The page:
Bird’s foot trefoil is native to the temperate grassland regions of North Africa and Eurasia.
They are naturalized in North America, now widespread, and invasive in some areas.
The name stems from the fruits, which resemble a bird’s foot.
Identification: Plants are 6-24" (15-60 cm) tall. Leaves, pointed ovals
in shape, occur in
groups of five per petiole. A group of three at the end emerge from the same point, and are
½" (1.3 cm) × ⅛" (3.2 mm). The remaining two are lower, smaller, and opposite to each other. Attractive,
bright yellow flowers appear in clusters of two to eight. Flowers become more orange in color over time. Each flower is bilaterally symmetrical,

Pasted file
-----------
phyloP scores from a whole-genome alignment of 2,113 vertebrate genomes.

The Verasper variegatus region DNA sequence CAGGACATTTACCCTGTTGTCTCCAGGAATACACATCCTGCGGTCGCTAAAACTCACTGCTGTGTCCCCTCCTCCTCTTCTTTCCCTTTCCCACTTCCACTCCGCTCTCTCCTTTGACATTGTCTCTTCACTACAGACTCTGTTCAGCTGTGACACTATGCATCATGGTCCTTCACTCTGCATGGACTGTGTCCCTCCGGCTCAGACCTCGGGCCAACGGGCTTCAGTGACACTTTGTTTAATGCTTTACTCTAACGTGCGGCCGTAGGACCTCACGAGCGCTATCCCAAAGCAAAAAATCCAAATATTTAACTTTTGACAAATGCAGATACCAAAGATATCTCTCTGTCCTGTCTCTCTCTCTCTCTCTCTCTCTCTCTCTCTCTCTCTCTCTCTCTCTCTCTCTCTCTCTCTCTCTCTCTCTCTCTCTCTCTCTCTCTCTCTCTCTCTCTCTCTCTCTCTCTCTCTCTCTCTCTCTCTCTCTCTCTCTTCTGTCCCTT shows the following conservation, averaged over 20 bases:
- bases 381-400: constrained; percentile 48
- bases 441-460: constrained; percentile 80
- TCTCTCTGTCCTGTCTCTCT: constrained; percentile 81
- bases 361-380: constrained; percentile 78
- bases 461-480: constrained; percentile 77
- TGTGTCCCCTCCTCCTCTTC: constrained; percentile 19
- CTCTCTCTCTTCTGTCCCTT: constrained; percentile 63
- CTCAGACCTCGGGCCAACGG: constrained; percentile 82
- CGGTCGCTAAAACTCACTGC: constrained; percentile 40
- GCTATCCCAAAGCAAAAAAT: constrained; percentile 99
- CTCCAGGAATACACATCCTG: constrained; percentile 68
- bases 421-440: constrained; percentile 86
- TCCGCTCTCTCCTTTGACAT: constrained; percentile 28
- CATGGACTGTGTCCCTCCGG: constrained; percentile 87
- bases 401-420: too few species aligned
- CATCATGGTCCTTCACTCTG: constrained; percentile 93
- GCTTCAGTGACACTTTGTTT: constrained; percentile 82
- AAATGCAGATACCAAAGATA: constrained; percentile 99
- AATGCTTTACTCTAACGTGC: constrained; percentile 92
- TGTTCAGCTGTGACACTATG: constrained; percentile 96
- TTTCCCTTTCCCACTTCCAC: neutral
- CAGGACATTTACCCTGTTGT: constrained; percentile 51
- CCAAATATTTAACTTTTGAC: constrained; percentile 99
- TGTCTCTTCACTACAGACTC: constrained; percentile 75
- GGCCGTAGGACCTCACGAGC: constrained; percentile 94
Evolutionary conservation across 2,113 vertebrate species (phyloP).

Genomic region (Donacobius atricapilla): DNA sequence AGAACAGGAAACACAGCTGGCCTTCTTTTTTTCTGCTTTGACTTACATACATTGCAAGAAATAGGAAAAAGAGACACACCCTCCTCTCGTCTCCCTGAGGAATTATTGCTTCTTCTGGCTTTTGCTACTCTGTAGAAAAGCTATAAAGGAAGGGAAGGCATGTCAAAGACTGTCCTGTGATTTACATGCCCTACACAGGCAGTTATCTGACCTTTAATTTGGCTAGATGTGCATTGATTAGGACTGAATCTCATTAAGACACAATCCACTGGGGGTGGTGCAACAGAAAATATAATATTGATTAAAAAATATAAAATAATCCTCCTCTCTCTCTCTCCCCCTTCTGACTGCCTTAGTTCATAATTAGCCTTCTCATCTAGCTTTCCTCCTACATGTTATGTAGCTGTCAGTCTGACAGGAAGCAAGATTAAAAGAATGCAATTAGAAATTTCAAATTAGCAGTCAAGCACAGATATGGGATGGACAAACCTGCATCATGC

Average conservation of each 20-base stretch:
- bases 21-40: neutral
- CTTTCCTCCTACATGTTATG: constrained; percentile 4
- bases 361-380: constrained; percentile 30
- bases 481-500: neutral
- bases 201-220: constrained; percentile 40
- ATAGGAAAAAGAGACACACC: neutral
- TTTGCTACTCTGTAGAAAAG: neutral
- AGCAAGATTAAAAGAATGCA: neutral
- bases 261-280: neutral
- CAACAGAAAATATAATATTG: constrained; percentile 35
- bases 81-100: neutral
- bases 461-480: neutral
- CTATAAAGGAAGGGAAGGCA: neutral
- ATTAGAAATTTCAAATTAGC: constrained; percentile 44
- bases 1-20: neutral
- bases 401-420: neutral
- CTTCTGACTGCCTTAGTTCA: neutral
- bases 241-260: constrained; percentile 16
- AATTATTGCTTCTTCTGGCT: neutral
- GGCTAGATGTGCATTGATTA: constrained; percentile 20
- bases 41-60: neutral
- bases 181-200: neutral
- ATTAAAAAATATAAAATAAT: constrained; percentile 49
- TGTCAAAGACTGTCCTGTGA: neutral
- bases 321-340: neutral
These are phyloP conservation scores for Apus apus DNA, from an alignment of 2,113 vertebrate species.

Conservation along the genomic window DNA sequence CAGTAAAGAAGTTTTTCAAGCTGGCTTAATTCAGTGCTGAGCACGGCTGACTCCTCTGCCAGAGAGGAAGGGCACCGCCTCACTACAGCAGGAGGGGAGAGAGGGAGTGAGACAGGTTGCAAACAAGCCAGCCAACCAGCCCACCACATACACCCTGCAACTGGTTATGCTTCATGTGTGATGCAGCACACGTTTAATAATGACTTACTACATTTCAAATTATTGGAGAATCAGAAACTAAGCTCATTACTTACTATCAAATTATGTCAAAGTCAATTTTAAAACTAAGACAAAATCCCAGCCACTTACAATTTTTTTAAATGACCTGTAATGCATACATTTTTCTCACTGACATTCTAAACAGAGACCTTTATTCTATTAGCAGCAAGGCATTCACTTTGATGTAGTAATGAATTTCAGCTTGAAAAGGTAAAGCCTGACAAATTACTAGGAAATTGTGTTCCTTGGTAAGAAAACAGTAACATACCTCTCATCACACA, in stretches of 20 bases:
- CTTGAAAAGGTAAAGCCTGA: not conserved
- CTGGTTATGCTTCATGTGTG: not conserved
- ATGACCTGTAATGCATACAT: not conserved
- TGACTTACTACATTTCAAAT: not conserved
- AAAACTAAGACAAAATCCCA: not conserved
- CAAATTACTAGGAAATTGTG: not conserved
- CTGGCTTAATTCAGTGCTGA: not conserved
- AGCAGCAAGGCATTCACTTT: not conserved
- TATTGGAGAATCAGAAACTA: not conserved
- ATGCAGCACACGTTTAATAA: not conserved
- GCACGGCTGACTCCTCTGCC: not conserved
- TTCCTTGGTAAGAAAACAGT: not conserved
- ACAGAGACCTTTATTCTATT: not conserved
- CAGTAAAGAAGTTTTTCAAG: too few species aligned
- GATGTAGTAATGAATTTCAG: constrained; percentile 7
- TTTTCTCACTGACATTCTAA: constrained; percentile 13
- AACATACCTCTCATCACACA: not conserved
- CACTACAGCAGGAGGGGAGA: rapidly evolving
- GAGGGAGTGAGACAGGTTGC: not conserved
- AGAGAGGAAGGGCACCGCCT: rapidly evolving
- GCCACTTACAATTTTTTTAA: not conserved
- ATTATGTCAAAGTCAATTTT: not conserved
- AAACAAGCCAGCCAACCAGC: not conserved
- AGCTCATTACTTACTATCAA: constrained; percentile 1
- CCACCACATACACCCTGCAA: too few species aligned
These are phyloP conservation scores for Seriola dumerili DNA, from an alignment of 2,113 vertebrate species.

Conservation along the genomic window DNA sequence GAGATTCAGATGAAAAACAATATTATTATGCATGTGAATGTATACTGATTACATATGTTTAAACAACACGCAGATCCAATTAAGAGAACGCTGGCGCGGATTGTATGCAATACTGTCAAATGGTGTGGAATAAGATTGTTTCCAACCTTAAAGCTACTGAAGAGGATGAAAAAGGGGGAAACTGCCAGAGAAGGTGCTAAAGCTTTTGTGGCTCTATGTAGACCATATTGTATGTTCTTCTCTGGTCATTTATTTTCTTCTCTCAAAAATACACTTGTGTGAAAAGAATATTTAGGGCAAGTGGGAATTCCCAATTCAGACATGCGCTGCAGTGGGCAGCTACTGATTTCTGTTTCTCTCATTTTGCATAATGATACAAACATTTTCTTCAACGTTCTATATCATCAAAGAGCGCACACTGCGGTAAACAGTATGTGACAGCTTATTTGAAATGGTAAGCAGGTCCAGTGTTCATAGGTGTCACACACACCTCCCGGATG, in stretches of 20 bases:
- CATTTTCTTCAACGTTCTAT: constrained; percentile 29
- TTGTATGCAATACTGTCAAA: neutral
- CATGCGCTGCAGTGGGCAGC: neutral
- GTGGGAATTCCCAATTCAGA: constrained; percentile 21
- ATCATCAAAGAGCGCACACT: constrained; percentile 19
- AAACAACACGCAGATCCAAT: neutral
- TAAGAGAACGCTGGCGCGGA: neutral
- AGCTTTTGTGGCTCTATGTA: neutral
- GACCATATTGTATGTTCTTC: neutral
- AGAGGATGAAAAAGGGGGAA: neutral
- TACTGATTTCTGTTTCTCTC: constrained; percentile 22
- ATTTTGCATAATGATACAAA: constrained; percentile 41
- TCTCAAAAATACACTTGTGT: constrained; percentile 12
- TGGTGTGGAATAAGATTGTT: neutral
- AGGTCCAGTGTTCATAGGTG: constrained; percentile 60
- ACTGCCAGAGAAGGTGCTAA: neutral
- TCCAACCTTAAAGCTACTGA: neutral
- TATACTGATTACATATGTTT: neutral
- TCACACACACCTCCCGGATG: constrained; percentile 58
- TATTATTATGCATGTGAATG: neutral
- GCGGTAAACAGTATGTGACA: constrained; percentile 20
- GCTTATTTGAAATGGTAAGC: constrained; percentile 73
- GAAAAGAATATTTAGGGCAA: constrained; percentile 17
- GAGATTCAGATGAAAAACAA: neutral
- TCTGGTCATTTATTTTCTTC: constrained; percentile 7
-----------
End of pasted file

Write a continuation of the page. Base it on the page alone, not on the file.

composed of 3 upper and 2 lower lobes, about ½" (1.3 cm) around. Thin red lines are visible on the upper lobe at close quarters.
The fruits are shaped like beans, about 1" (2.5 cm) × ⅛" (3.2 mm), in small groups. The fruits’
long straight shape and emergence from a central point resemble a bird’s foot. Fruits are green,
maturing to dark red. Like other members of the pea family, these plants trap atmospheric nitrogen,
making their own fertilizer,
allowing them to colonize soils that other plants cannot.
In ultraviolet light, bird’s foot trefoil beckons bees (who, unlike us, can see ultraviolet) very
differently—bright red, with
blue edges! The photo is by Bjørn Rørslett, who has photographed many flowers in UV light.